Oliver's secret identity will be exposed—early!

"That's where we get a lot of drama. Oliver is forced to start to see his own actions through other people's eyes," Guggenheim notes. "Every story has to have an effect on Oliver. You'll start to see very early on how that person who discovers his identity starts to effect a change on Oliver, and that has ripple effects throughout the series."

"The person calls him out, which I like," Johns exclaims.

Deadshot brings some serious darkness

"Characters who are going to make the transition from the comic books to the show are the ones that have a very grounded reality," Kreisberg says. "So you won't be seeing a lot of characters who are aliens or people who have superpowers. For people like Deadshot and the Huntress, they have grounded backstories and very emotional backstories. For somebody like Deadshot, he's just a very scary villain ... that sort of malevolence is cool to see Oliver face."

Arrow will be flashback-heavy—Lost style

"[They're in] every episode. There's really two series in one. There's the flashback story at the end of the pilot. You see Oliver reach the island. Episode two picks up with [him] setting foot on the island for the first time," Kreisberg previews. "Ideally, the last flashback of the last episode of the series will be Oliver seeing the boat that rescued him in the pilot. So it will really be a loop."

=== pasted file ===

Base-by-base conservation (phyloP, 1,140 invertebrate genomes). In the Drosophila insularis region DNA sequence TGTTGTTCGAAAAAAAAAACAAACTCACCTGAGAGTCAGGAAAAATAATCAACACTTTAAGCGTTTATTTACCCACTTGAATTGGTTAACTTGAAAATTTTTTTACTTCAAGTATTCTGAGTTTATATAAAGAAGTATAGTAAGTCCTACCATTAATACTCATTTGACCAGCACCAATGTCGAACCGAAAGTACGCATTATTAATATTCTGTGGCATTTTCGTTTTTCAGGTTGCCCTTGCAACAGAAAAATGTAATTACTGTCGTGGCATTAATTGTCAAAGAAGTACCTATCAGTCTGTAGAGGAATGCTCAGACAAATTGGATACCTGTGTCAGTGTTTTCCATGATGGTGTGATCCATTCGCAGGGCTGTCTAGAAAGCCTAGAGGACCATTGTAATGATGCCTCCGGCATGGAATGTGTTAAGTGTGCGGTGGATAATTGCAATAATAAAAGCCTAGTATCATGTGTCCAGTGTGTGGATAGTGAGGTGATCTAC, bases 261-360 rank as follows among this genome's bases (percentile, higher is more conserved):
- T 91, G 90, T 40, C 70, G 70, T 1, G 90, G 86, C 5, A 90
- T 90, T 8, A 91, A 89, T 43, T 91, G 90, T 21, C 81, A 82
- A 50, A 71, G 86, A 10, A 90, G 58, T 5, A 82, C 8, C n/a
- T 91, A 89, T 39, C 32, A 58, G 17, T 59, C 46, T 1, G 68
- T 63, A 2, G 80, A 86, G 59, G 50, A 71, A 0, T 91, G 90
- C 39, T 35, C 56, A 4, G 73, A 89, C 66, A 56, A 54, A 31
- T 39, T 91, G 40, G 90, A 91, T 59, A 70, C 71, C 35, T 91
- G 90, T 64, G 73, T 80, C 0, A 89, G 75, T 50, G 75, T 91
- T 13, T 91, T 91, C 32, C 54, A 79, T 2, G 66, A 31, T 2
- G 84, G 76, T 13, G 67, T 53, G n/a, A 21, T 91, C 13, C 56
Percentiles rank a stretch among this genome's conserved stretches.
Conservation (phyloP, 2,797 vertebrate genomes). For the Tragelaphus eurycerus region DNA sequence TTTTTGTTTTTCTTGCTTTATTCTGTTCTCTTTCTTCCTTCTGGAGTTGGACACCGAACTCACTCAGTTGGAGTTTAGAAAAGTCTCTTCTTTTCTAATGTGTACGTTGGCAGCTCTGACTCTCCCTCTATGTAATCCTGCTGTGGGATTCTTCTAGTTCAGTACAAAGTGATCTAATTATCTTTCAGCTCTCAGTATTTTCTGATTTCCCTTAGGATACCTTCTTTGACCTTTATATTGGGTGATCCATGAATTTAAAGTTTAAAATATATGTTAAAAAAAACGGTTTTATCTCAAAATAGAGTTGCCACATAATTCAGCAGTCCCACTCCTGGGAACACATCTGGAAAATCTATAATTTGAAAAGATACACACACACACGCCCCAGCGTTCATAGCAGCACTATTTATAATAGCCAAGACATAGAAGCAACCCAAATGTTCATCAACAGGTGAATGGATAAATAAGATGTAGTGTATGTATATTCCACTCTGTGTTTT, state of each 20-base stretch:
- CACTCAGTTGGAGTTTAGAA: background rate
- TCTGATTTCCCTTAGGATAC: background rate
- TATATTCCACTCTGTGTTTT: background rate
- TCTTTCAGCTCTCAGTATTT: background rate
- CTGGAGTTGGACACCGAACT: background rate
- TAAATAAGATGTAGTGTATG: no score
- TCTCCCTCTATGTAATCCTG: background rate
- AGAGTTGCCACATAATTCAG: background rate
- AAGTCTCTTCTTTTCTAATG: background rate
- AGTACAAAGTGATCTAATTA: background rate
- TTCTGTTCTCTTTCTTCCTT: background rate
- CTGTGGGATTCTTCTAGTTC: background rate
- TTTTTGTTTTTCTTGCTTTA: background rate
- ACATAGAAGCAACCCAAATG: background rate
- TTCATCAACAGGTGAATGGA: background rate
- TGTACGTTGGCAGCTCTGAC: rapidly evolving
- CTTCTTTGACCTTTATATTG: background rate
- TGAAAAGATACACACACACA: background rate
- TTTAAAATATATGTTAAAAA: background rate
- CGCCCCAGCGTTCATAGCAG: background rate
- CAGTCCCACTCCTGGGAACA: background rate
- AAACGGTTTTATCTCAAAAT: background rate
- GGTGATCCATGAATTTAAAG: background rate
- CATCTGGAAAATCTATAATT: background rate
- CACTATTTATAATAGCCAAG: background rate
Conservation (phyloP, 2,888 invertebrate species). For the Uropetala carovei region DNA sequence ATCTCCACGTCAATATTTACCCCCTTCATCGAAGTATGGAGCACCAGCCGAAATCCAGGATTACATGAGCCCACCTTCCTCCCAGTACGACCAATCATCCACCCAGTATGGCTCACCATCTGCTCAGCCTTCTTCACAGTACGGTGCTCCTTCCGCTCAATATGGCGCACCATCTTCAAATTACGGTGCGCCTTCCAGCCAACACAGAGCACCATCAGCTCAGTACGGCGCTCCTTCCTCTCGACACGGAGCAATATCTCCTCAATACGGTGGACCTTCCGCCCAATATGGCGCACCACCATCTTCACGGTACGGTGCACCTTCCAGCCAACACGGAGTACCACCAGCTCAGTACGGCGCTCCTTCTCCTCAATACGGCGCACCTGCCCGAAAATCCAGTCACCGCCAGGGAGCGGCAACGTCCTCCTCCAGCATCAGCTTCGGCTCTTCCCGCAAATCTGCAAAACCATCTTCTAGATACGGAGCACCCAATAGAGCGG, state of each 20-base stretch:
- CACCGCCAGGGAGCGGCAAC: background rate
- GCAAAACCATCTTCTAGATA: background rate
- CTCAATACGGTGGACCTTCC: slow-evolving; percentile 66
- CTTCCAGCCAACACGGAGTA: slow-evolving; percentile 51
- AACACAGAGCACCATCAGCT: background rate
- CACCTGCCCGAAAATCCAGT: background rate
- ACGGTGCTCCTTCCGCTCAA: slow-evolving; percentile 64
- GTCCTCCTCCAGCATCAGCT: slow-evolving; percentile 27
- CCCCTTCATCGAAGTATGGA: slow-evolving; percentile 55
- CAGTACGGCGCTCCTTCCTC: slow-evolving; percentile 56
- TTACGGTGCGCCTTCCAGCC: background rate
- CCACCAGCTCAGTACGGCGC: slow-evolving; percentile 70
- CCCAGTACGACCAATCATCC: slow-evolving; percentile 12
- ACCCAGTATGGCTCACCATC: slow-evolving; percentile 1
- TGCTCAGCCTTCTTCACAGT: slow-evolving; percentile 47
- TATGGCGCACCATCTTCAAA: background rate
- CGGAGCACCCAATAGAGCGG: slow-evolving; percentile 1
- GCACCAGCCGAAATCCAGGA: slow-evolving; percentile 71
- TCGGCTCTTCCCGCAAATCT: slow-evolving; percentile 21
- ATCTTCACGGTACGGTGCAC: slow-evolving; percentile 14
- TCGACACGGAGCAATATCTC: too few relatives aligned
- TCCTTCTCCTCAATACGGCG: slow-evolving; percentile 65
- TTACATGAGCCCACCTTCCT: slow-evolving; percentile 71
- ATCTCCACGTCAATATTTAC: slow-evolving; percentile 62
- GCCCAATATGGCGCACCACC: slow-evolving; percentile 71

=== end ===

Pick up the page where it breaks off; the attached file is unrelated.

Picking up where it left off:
Johns confesses, "It's really one of my favorite aspects of the show. The contrast between Oliver as Arrow and then Oliver on the island, 'cause it's not pretty."

Arrow does kill but also atones

"I think it's all about his motivation, and why he does the darker things," Johns declares. "It's pretty clear in the storyline, as it goes, why he crosses the line. And why crossing the line isn't something he does without being aware of it."

Kreisberg agrees, "With Oliver too, he doesn't set out to kill people. But if it has to happen, then it has to happen, but he has his code. I would definitely say it's not violence for violence's sake."

The are some influences from DC Comics New 52